The Double Standard Policy, a Daily Routine

24 Aug

Photos / Luis Felipe Rojas

The Alianza Democrática Oriental (Eastern Democratic Alliance) energetically condemns the imminent arrests under a prosecution devoid of legal guarantees of five brave activists from Eastern Cuba. 

Néstor and Rolando Rodríguez Lobaina, Enyor Díaz Allen, Francisco Luis Manzanet Ortíz and Roberto González Pelegrín received non-written communication, that is, only verbally from the secret police, that they would be prosecuted for the supposed crime of public disorder, an action they did not commit at any time and which was actually carried out by the police in Baracoa themselves.    

This story surpasses the recent incident of 11 August, when Yordi García Fournier and Heriberto Liranza went to Baracoa to attend a session of the Foro Juvenil Cubano (Cuban Youth Forum), along with other activists and residents.  Immediately, the police detained García and Liranza and decided, without cause, to expel them from town; they were then notified that they were under ‘deportees’ status and, by order of the high command, were barred from returning to Baracoa.  Their friends who witnessed the incident reacted without hesitation and demanded an explanation as to why the police themselves were violating citizens’ rights to move throughout the country and to meet with whomever they choose.  The response once again was, ‘you can’t come back here.’ 

The only method available to Cubans facing injustice is to protest in a peaceful manner, chant slogans, or display banners with demands, even if later they’re worked over by a good beating or thrown in jail.  That’s what the remaining activists did, only this time not in broad daylight nor in groups along the main avenue.  They went to Néstor’s and Rolando’s house and from the balcony of the third floor they displayed banners that demanded freedom of mobility, they chanted slogans such as ‘Long live human rights!’ and ‘Orlando Zapata was murdered!’ The trained mob soon appeared. From the ground-floor entrance of the building, kids, elderly, men and women in a tight crowd chanted slogans of praise for some guy named Fidel and some other guy named Raúl and said that the streets belonged to those two. No policeman made a single arrest, nor scolded the mob that, from the groundfloor of the building threw stones and bottles, shattering apartment windows.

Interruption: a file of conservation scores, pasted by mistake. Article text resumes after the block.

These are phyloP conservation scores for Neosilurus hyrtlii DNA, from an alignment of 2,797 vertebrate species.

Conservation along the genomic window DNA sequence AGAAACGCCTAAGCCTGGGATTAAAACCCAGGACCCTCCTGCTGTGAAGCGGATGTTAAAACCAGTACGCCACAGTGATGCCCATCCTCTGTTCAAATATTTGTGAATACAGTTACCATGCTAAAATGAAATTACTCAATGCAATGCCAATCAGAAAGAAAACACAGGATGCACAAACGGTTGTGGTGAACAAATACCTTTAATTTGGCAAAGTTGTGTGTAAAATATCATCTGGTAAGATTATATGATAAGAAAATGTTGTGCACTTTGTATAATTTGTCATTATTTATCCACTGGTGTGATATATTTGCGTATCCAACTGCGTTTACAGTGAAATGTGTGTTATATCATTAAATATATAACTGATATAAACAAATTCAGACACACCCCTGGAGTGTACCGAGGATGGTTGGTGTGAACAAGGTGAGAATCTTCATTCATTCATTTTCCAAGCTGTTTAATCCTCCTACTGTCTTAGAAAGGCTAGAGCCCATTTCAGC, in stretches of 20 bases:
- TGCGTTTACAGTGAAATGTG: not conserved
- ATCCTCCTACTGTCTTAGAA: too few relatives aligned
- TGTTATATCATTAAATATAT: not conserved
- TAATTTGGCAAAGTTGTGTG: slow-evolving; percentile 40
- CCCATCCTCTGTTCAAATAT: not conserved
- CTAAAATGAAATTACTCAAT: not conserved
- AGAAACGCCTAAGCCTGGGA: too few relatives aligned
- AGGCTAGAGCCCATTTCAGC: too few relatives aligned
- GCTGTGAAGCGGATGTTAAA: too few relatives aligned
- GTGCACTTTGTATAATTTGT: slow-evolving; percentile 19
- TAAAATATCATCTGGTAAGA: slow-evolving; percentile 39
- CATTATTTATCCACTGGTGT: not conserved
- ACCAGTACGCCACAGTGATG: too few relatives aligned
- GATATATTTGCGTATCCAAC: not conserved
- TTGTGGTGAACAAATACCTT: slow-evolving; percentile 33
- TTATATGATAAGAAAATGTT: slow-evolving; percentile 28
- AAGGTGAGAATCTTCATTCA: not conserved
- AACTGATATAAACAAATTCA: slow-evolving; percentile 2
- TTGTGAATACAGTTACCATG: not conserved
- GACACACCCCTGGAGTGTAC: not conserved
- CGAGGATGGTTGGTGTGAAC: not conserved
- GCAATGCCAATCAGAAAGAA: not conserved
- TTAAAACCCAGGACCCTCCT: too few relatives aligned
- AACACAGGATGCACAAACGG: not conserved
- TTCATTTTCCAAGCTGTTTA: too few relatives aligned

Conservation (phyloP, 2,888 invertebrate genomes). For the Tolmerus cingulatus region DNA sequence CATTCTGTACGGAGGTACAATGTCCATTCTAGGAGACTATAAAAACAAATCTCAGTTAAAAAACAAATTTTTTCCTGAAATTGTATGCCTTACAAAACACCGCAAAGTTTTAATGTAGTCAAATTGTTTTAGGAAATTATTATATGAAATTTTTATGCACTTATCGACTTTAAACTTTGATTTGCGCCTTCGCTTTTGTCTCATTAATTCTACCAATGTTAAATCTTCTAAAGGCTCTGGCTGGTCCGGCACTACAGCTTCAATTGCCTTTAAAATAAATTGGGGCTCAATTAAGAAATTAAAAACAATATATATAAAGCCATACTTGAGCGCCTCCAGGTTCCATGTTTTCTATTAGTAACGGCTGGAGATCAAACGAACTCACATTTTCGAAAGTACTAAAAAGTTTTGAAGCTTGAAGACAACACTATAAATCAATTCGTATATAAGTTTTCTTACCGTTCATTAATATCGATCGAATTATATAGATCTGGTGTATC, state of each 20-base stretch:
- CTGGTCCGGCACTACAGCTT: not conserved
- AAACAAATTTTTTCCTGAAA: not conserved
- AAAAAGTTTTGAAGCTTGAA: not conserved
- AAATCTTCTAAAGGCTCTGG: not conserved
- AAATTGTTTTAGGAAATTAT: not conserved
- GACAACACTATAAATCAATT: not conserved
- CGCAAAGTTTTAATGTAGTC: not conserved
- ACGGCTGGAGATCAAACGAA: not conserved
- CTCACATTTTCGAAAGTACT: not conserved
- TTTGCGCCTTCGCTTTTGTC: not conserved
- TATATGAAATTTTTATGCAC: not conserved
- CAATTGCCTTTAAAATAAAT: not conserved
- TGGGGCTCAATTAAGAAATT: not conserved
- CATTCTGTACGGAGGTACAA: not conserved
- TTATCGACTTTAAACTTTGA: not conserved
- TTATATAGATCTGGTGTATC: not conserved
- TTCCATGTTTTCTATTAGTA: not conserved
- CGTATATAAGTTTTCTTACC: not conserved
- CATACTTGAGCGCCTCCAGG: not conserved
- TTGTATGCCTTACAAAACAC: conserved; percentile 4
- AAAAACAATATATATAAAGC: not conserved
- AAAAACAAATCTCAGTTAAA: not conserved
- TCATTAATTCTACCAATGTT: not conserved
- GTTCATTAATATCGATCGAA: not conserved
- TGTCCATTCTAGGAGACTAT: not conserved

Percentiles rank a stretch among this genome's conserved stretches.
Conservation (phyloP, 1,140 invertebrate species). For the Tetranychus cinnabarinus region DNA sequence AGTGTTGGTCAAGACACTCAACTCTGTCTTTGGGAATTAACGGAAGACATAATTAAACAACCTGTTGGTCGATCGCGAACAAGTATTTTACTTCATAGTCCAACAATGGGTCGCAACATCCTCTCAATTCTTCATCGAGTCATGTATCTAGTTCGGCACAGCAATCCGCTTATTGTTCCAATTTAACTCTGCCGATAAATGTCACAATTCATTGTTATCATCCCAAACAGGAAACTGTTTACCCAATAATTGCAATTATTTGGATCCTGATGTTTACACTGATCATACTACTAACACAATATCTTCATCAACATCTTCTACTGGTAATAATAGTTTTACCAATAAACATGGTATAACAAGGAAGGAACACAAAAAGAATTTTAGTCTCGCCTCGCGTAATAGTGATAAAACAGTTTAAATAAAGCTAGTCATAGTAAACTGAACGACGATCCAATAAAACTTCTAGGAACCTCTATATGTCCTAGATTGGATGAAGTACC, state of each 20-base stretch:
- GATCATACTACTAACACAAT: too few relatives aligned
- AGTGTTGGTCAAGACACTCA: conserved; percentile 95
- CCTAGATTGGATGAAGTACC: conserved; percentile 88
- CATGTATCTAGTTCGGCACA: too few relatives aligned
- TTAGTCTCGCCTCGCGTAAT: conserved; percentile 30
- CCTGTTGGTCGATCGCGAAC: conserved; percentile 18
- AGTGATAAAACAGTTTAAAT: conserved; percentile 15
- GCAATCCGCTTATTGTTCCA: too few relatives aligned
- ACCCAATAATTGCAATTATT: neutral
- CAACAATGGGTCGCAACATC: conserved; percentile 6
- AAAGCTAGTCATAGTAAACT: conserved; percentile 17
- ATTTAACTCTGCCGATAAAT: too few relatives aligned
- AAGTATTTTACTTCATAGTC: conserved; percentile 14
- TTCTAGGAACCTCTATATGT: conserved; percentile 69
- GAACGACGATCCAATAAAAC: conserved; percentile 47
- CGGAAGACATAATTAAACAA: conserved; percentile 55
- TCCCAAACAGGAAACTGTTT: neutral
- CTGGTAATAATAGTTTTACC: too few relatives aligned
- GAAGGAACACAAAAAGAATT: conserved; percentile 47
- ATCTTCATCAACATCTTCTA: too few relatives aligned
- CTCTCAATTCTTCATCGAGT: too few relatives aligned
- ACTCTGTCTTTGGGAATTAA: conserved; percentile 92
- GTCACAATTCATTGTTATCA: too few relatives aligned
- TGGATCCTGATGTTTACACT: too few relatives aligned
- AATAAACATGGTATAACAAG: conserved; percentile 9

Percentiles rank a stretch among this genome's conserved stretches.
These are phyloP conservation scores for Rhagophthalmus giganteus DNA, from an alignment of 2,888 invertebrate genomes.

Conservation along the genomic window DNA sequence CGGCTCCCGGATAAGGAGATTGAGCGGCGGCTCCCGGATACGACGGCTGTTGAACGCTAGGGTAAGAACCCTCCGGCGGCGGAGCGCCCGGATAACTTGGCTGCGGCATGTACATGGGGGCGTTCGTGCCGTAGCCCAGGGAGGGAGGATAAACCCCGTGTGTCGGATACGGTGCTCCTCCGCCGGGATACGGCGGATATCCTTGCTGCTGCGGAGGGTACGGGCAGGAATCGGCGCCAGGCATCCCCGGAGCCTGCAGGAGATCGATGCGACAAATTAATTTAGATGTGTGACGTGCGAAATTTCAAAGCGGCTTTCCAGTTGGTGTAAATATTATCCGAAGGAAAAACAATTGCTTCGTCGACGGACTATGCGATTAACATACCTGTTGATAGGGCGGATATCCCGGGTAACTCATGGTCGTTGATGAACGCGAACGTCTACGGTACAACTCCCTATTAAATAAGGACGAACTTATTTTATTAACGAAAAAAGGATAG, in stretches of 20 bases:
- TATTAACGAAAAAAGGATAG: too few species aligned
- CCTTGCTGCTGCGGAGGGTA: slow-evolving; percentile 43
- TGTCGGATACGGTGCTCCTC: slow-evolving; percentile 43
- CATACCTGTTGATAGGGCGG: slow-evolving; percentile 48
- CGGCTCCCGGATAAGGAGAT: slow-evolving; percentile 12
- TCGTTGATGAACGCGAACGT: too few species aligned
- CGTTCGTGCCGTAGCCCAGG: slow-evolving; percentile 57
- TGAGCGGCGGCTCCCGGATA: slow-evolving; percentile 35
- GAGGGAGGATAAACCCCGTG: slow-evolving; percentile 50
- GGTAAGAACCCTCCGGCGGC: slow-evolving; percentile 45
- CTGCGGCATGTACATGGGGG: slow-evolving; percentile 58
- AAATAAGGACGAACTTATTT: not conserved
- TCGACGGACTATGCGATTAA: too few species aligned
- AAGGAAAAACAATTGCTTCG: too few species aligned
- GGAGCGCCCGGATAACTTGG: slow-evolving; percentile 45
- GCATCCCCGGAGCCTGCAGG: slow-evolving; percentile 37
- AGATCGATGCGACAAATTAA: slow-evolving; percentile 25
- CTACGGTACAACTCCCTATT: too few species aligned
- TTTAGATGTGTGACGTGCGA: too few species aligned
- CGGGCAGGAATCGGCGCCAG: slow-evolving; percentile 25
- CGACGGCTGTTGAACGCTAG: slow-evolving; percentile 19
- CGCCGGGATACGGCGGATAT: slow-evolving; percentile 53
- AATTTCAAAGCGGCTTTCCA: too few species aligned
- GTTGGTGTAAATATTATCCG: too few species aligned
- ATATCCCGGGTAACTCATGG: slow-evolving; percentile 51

There was a nighttime pause on the 11th but daybreak on the 12th was more turbulent. 

The protest activities from above and the aggressions from below continued.  Later came the detentions.  From the third floor the police brought down, in handcuffs, the five men who remained up there.  They raided a residence where a young girl, a pregnant woman, and an elderly woman had witnessed the entire spectacle and from which they were expelled for the 12 hours the police took to search the home.  They took whatever objects they pleased, including cell phones.   

As those who know well the brutality of the Cuban police can attest, the five activists were the victims of a disturbance brought about by the mobs at the service of the National Revolutionary Police in Baracoa and yet they are the accused.  International public opinion has been informed, as have organizations that monitor human rights on the island been informed that the judicial prosecution will be carried out against the five for the crime of “public disorder.”  All this, after a brutal wave of repression was conducted in the eastern region of the country between July and well into August resulting in more than 50 detentions and a fierce smear campaign by the government against the Alliance’s platform.

The possible sentencing of the five dissidents from Guantánamo confirms yet again the double standard policy assiduously practiced by the government as part of its greater foreign policy.  On one hand they release some dissidents from prison, on the other those who attempt to say ‘I disagree’ get shoved behind bars.

Translated by: Yoyi el Monaguillo

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